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TABLE 7

Differentiation of the Drug Toxicity Syndromes

Serotonin SyndromeNMSMalignant HyperthermiaAnticholinergic Poisoning
Etiology Excessive serotonin Decreased dopamine Calcium release from sarcoplasmic reticulum Inhibit acetylcholine binding to muscarinic receptors 
Precipitant Proserotonergic drugs Dopamine antagonist or withdrawal of dopaminergic drug Inhalational anesthetic with or without succinylcholine Anticholinergic drugs or antimuscarinic drugs 
History Nonidiosyncratic, add new drug, ↑ dosage of drug, or add second drug Idiosyncratic, exposure to dopamine antagonist drug or withdrawal from dopaminergic drug Inherited (+ family history) or new genetic mutation Anticholinergic drug exposure antihistamines, tricyclic antidepressants, sleep aids, cold preparations, diphenhydramine, atropine 
Onset Minutes to hours Days Hours Minutes to hours 
Usual: 6–24 h Usual: 1–7 d Usual: <12 h Usual: 0.5–24 h 
Vital signs     
 Temperature Elevated (≤41.1°C) Elevated (≤41.1°C) Elevated (≤46°C) Mild elevation (<38.8°C) 
 Heart rate Tachycardia Tachycardia Tachycardia Tachycardia 
 Respirations Tachypnea Tachypnea Tachypnea Tachypnea 
 Blood pressure Hypertension (may deteriorate to hypotension) Hypertension Hypertension Hypertension (mild) 
Mental status Agitated delirium Variable: alert, mutism, stupor, coma Agitation Agitated delirium 
Neuromuscular abnormalities     
 Muscle tone Increased, lower extremities greater than upper extremities “Lead pipe” rigidity Rigor mortis–like rigidity (masseters or generalized) Normal 
 Muscle reflexes Hyperreflexic, clonus; may be masked by hypertonicity Slowed, bradyreflexic Hyporeflexic Normal 
Physical examination     
 Skin Diaphoretic Diaphoretic Diaphoretic, mottled Hot, dry, erythemaa 
 Pupils Mydriasis Normal Normal Mydriasis 
 Mucous membranes Sialorrhea Sialorrhea Normal Drya 
 Gastrointestinal motility Hyperactive bowel sounds, may have diarrhea Normal or hypoactive bowel sounds Hypoactive bowel sounds Hypoactive or absent bowel sounds 
Treatment considerations  
 General Discontinue precipitant drug, supportive care, benzodiazepine for agitation 
 Specific If severe: serotonin2A antagonists (eg, cyproheptadine) If severe: smooth muscle relaxant (eg, dantrolene), dopamine agonists (eg, bromocriptine, amantadine) If severe: dantrolene Sodium bicarbonate for prolonged QRS or dysrhythmias, treat hyperthermia, physostigmine 
Serotonin SyndromeNMSMalignant HyperthermiaAnticholinergic Poisoning
Etiology Excessive serotonin Decreased dopamine Calcium release from sarcoplasmic reticulum Inhibit acetylcholine binding to muscarinic receptors 
Precipitant Proserotonergic drugs Dopamine antagonist or withdrawal of dopaminergic drug Inhalational anesthetic with or without succinylcholine Anticholinergic drugs or antimuscarinic drugs 
History Nonidiosyncratic, add new drug, ↑ dosage of drug, or add second drug Idiosyncratic, exposure to dopamine antagonist drug or withdrawal from dopaminergic drug Inherited (+ family history) or new genetic mutation Anticholinergic drug exposure antihistamines, tricyclic antidepressants, sleep aids, cold preparations, diphenhydramine, atropine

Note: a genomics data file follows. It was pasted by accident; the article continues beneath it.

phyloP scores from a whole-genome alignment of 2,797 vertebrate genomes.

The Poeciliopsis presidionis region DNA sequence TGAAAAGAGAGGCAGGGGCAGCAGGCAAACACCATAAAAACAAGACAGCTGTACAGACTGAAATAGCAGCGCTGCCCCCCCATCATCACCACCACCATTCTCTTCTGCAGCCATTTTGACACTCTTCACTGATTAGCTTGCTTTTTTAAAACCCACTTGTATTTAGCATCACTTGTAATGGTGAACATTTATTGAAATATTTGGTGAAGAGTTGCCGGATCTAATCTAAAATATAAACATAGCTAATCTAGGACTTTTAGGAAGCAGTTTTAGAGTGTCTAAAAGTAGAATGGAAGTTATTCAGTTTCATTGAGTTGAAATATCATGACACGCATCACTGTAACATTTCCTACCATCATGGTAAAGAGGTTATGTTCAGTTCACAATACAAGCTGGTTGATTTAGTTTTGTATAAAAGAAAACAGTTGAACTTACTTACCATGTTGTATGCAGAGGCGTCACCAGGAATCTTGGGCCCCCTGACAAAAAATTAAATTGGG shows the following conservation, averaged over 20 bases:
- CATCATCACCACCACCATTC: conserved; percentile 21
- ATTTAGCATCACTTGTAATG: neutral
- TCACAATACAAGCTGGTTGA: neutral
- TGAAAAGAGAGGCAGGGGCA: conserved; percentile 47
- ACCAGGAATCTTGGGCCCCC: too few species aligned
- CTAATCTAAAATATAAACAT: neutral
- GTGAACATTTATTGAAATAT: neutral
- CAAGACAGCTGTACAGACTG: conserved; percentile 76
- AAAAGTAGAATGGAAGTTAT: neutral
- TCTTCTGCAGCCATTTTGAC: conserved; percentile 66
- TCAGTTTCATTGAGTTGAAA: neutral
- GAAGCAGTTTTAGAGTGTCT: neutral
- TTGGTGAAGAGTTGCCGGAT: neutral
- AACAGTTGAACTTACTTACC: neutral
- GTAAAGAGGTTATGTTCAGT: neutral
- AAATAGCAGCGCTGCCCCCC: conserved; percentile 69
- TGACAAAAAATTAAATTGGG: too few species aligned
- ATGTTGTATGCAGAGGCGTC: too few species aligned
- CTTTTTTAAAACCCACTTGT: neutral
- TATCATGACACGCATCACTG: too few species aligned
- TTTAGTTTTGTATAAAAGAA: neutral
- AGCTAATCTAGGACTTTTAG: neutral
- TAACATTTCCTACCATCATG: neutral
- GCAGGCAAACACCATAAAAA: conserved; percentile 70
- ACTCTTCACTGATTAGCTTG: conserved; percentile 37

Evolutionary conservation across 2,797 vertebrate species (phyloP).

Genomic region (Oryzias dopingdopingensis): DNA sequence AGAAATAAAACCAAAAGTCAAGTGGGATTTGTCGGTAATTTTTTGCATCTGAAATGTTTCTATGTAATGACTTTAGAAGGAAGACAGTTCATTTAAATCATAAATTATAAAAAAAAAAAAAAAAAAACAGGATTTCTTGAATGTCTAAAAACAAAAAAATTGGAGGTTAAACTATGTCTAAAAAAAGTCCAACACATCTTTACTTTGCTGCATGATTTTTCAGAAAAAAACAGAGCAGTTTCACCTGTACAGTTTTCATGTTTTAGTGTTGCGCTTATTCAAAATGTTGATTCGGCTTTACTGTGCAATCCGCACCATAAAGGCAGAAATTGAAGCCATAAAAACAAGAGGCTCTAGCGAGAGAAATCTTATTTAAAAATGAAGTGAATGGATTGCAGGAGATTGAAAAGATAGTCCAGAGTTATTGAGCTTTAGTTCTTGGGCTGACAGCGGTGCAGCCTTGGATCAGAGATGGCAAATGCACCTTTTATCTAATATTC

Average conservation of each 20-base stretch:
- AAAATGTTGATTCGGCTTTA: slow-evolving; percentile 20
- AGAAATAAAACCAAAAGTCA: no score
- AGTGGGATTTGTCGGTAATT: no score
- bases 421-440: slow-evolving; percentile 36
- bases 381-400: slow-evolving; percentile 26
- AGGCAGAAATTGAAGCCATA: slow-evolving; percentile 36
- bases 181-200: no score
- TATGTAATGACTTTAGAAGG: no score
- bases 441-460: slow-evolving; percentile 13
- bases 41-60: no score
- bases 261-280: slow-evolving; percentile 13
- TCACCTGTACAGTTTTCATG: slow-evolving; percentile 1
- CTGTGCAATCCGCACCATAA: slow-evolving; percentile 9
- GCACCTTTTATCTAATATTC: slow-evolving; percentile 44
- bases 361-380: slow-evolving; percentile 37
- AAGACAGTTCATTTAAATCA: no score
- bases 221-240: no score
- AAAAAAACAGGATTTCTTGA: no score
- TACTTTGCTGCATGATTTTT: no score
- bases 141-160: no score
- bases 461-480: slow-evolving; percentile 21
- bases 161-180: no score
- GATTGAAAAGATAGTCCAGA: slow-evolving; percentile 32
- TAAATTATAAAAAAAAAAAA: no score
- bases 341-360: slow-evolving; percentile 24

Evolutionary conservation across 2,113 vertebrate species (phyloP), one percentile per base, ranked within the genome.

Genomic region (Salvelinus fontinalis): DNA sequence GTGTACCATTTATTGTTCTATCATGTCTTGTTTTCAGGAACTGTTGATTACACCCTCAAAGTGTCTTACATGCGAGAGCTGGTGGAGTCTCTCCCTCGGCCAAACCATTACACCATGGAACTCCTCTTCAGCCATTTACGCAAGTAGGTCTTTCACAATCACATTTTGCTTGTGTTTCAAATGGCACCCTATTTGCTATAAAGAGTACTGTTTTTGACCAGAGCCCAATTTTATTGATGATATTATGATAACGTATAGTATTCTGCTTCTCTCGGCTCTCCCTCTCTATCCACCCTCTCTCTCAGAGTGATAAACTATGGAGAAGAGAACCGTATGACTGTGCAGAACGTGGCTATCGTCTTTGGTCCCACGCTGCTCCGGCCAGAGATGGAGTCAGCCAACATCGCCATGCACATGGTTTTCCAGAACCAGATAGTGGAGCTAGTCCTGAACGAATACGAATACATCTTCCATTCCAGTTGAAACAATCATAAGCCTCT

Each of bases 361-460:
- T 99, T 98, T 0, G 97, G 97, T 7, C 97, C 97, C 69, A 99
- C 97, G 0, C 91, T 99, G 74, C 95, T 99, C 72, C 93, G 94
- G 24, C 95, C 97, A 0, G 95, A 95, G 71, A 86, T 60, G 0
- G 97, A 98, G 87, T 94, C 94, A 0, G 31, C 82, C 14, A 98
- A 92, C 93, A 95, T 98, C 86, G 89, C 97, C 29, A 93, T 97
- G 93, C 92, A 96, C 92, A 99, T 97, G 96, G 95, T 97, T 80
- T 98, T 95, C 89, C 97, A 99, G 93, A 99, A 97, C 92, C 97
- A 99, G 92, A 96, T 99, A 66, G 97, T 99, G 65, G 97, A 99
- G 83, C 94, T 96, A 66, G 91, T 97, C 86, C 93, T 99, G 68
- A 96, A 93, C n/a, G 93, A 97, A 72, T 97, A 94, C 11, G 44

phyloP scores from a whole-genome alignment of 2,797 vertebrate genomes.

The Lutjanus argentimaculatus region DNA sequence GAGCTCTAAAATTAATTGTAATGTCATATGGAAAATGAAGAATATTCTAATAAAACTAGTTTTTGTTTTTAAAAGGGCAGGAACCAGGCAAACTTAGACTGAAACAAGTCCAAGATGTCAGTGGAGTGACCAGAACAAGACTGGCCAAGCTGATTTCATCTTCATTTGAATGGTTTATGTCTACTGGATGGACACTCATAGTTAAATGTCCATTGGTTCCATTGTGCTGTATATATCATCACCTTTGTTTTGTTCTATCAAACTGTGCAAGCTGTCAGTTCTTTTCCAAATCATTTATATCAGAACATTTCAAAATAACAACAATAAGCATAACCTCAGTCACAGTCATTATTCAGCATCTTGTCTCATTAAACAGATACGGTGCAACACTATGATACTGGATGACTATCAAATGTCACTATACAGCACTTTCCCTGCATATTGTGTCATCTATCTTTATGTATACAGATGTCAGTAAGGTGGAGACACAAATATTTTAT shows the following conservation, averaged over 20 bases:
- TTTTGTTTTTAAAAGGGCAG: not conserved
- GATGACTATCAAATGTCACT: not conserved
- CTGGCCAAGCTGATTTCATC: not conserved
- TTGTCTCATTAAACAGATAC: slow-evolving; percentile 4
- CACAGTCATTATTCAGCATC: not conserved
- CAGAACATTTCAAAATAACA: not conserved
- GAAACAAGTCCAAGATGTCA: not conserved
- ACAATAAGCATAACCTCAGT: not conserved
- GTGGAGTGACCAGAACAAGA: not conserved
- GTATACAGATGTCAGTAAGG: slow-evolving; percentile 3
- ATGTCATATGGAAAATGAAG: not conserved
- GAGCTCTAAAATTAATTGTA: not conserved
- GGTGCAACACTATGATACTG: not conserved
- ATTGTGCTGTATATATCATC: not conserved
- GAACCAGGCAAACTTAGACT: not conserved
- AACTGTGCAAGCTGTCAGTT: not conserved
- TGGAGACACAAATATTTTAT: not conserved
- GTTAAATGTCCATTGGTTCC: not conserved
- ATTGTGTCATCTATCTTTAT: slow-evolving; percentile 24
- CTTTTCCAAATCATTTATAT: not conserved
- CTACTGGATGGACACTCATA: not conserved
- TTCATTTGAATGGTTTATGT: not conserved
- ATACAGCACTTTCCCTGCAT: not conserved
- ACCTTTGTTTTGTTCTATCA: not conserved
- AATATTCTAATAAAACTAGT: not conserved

Onset Minutes to hours Days Hours Minutes to hours 
Usual: 6–24 h Usual: 1–7 d Usual: <12 h Usual: 0.5–24 h 
Vital signs     
 Temperature Elevated (≤41.1°C) Elevated (≤41.1°C) Elevated (≤46°C) Mild elevation (<38.8°C) 
 Heart rate Tachycardia Tachycardia Tachycardia Tachycardia 
 Respirations Tachypnea Tachypnea Tachypnea Tachypnea 
 Blood pressure Hypertension (may deteriorate to hypotension) Hypertension Hypertension Hypertension (mild) 
Mental status Agitated delirium Variable: alert, mutism, stupor, coma Agitation Agitated delirium 
Neuromuscular abnormalities     
 Muscle tone Increased, lower extremities greater than upper extremities “Lead pipe” rigidity Rigor mortis–like rigidity (masseters or generalized) Normal 
 Muscle reflexes Hyperreflexic, clonus; may be masked by hypertonicity Slowed, bradyreflexic Hyporeflexic Normal 
Physical examination     
 Skin Diaphoretic Diaphoretic Diaphoretic, mottled Hot, dry, erythemaa 
 Pupils Mydriasis Normal Normal Mydriasis 
 Mucous membranes Sialorrhea Sialorrhea Normal Drya 
 Gastrointestinal motility Hyperactive bowel sounds, may have diarrhea Normal or hypoactive bowel sounds Hypoactive bowel sounds Hypoactive or absent bowel sounds 
Treatment considerations  
 General Discontinue precipitant drug, supportive care, benzodiazepine for agitation 
 Specific If severe: serotonin2A antagonists (eg, cyproheptadine) If severe: smooth muscle relaxant (eg, dantrolene), dopamine agonists (eg, bromocriptine, amantadine) If severe: dantrolene Sodium bicarbonate for prolonged QRS or dysrhythmias, treat hyperthermia, physostigmine 

All of these drug toxicity syndromes can present with altered mental status, autonomic dysfunction, and neuromuscular abnormalities as manifested by abnormal vital signs including fever, hypertension, and tachycardia. Treatment in all 4 syndromes may include removing the precipitating agent and providing supportive care. Other specific therapy may differ depending on the disorder. Not all patients will have all the classic signs and symptoms. For example, a patient with mild serotonin syndrome may be afebrile but have tachycardia and hypertension. Typical findings are listed in this table.

a

Anticholinergic syndrome described as “Red as a beet, dry as a bone, hot as a hare, blind as a bat, mad as a hatter, full as a flask.”

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